You must ensure that you have the proper documentation of your student or exchange visitor status before applying for a visa at a U.S. consulate or embassy. As noted above, you must possess an I-20 or DS-2019 certificate of eligibility for student or exchange visitor status that has been generated through the SEVIS system. In addition, some J-1 trainees and interns require additional documentation relating to the training or internship program in which they will participate, on Form DS-7002.
The SEVIS version of Form I-20 is a three-page document and the DS-2019 is a two-page document, each bearing a bar code. F-1 students receive Form I-20-B/Form I-20ID. Form I-20 must be endorsed by the school’s Designated School Official (DSO) to demonstrate that the student is in good standing and is approved for travel. J-1 visitors receive Form DS-2019, which must be endorsed by the exchange program’s Responsible Officer (RO) or Alternate Responsible Officer (ARO) to demonstrate that the exchange visitor is in good standing and is valid for travel. Dependents will receive their own copies of Form I-20 or DS-2019.
If you will be participating in a J-1 internship or training program, you must also obtain a completed Form DS-7002, a training/internship placement plan, from your program sponsor. Form DS-7002 describes the training program or internship in detail and is signed by you, by the organization that will be hosting you as a trainee or intern, and the organization that is sponsoring the training program or internship. It is completed before your DS-2019 certificate of eligibility is issued. You must present a completed and signed copy of Form DS-2007 with your visa application or, if you are visa-exempt, to an immigration officer at the border.
During adjudication of your visa application, the consular officer will consult the SEVIS database to verify your status as an exchange visitor or student. Your school or exchange program sponsor must enter your database record into SEVIS in order for verification to take place.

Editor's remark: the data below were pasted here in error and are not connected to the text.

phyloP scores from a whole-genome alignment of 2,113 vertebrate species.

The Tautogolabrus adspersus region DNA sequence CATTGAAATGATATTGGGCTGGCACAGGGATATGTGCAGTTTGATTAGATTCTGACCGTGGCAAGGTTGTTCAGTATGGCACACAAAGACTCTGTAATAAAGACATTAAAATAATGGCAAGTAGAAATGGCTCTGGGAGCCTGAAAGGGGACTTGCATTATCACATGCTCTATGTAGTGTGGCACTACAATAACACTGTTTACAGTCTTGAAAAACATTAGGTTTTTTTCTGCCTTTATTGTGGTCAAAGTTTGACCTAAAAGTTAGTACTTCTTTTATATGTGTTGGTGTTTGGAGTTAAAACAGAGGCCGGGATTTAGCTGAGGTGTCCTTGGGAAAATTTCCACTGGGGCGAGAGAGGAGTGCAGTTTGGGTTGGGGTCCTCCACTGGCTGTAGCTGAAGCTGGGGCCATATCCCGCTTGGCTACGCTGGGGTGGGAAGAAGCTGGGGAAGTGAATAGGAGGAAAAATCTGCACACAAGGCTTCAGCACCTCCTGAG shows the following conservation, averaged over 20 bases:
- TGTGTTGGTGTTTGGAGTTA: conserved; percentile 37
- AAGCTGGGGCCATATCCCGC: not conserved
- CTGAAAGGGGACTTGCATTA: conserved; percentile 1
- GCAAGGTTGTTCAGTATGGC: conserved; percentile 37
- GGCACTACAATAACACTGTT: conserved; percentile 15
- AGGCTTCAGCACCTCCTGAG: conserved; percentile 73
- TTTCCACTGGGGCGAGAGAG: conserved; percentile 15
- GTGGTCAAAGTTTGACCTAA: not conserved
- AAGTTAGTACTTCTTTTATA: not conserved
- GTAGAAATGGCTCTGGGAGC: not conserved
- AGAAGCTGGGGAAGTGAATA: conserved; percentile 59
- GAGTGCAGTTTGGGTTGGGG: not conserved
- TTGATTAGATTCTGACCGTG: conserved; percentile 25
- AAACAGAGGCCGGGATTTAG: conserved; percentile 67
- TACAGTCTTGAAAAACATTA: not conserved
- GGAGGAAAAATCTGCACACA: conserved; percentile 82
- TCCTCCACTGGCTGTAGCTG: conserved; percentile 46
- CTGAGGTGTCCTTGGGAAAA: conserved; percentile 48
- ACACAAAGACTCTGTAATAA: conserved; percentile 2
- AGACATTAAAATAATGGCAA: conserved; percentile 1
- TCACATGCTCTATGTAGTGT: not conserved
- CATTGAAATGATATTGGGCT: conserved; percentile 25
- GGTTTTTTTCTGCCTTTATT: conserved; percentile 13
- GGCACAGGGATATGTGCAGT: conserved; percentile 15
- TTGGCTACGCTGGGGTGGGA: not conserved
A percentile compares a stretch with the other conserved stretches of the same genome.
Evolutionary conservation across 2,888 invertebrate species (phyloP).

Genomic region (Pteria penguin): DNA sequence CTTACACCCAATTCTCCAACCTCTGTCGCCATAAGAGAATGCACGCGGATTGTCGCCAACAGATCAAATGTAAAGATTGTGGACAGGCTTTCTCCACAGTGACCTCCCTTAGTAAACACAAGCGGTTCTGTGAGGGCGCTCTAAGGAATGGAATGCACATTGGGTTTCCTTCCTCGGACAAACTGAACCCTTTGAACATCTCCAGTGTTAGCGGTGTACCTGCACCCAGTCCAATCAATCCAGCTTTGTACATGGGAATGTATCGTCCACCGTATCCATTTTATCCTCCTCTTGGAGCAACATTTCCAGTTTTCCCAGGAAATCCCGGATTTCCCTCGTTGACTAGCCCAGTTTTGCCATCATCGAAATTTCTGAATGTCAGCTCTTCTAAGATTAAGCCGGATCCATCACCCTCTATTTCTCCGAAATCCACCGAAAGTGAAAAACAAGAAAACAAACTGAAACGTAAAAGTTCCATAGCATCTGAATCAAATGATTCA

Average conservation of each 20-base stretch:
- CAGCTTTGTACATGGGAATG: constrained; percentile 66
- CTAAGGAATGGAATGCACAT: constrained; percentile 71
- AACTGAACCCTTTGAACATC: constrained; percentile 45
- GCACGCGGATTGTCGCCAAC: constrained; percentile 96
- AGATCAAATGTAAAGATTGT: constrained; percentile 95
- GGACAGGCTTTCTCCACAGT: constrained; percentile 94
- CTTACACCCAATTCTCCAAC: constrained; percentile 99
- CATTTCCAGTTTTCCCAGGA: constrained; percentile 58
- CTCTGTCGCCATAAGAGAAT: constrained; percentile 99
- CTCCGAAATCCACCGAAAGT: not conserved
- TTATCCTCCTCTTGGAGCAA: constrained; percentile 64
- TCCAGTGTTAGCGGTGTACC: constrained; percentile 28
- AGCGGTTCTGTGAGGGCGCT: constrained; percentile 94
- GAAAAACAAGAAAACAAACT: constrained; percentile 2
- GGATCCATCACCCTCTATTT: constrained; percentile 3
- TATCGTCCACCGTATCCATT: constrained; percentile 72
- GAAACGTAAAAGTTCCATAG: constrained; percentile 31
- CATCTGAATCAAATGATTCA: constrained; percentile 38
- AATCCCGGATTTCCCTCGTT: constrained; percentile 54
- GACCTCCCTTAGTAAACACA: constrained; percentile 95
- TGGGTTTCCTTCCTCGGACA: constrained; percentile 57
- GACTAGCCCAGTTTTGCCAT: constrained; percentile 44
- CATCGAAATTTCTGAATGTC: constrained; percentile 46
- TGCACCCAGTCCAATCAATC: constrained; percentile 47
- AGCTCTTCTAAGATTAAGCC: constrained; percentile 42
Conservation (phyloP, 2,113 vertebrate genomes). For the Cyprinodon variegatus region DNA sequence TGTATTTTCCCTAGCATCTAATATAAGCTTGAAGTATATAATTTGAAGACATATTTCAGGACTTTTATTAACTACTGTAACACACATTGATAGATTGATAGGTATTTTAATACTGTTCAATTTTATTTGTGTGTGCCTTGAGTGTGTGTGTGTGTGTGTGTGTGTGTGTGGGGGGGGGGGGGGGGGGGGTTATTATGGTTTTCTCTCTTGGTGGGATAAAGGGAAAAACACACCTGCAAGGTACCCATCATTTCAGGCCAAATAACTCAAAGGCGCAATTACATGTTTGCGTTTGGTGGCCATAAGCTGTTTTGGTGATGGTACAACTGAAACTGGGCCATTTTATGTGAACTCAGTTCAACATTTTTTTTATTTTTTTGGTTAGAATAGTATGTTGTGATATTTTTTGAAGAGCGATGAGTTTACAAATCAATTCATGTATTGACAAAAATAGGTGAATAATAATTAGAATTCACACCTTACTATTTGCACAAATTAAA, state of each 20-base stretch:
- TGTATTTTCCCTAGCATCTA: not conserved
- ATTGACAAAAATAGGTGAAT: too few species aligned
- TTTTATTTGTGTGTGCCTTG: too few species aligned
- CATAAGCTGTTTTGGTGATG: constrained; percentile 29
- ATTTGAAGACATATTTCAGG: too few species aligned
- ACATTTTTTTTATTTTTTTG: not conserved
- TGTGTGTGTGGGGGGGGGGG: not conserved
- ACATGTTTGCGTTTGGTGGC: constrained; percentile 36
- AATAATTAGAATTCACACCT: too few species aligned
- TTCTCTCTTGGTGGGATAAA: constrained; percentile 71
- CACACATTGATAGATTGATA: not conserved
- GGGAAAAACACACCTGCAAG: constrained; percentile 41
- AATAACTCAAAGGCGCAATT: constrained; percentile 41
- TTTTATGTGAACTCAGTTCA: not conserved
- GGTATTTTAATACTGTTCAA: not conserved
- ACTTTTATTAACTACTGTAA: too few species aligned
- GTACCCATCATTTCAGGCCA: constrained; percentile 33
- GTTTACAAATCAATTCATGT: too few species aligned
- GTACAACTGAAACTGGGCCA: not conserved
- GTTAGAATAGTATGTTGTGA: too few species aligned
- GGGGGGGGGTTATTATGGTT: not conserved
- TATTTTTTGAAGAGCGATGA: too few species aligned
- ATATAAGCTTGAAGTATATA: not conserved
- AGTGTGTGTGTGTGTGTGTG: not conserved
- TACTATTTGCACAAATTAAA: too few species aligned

There may be a delay between the time that your school or exchange program sponsor enters your information into SEVIS and the time the information becomes available for viewing by the consular officer, with the result that the officer may not be able to immediately issue the F, M or J visa. In order to alleviate visa issuance problems resulting from the time lag, the Department of Homeland Security has established a correction mechanism for situations in which a SEVIS record does not appear at a consular post until after the prospective student or exchange visitor has applied for a visa. Your sponsoring institution is instructed to send an e-mail to the government's SEVIS help desk. The email must contain the subject line: "SEVIS Record Not Found in Consular System." The body of the message should contain only the following: (1) your last name and first name; (2) your SEVIS record number (N#); (3) your visa category; (4) the date that your record was entered into SEVIS; and (5) the date of your visa application. The SEVIS Help Desk should communicate with the consular post regarding fixing the error within two days.
Like other applicants for nonimmigrant visas, students and exchange visitors should be aware that visa processing may be delayed for security clearances and personal interviews. F, J and M visa applicants are subject to heightened investigations and background checks, and are also required to provide extensive work history and contact information to the State Department on Form DS-160, discussed above.​